I was a creative spirit, and I was trying to break free. Free from my very comfortable, middle-class existence.

But with a good 17 years between me and my first live music concert experience, I can say without hesitation that Directioners and 14 year-old me probably have a lot in common.

Picture this. It’s summertime, 8 February 1996. Paul Keating was enjoying his last moments as Prime Minister, and Friends had just aired on Australian TV for the first time.

I legged it out of the school grounds with my two best friends straight after 5th period. We hurriedly crammed into a toilet cubicle at Pymble Train Station to change out of our private girl’s school uniforms and into our real identities – freedom!

There I was, rainbow knee-high stockings, skate shoes with matching rainbow laces, a tatty black skirt of mum’s that I’d cut short with a pair of scissors, and a commemorative Kurt Cobain t-shirt.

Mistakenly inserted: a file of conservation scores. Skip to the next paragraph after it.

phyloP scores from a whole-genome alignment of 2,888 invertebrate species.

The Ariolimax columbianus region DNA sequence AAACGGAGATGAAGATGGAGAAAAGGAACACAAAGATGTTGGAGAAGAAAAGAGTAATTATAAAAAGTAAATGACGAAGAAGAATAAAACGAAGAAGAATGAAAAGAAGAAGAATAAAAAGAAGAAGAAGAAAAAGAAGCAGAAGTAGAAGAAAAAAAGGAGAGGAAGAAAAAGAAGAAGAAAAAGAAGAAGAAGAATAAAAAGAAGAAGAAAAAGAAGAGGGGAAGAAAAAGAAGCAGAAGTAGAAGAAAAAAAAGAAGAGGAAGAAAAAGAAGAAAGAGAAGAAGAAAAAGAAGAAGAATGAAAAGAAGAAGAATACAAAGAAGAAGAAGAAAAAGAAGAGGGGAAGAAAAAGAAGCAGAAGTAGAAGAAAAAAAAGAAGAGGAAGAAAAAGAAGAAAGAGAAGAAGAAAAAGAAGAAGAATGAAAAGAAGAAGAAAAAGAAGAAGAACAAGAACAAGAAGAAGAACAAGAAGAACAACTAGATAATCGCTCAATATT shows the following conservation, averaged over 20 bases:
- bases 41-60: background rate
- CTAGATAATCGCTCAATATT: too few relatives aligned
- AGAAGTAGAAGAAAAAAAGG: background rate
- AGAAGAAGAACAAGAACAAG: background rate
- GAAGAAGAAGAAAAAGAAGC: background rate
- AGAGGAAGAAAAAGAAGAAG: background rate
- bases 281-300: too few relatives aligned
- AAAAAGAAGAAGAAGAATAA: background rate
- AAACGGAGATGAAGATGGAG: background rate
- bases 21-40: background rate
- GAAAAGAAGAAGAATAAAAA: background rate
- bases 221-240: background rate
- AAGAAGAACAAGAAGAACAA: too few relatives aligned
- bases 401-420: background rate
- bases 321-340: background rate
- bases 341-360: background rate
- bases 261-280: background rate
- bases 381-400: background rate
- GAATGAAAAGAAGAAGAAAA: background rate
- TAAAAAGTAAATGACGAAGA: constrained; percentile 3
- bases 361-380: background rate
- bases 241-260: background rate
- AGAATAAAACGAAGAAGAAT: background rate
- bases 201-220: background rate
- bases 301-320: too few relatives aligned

On the train trip to Central Station we scoffed down sweets, recited line after line of the band’s song lyrics, strategised about how to make it past the security guards to get back stage, and made bets on what the set list would be.

After what felt like a lifetime, we finally arrived. Five hours early for the concert – we were real fans.

Buzzing on sugar, we plonked ourselves down on the footpath with half a dozen other kids. They had “missioned it” from Newcastle that morning – respect.

We marvelled at the gate of the Hordern Pavillion, the infamous rock temple of awesome that my big brother had always gloated about seeing bands play at. Finally it was my turn, and I wasn’t just there to see any band. They were the coolest, most amazing punk rock trio in the world.

I wonder if this is how Directioners will feel when they arrive at the Homebush Bay Stadium on Saturday night?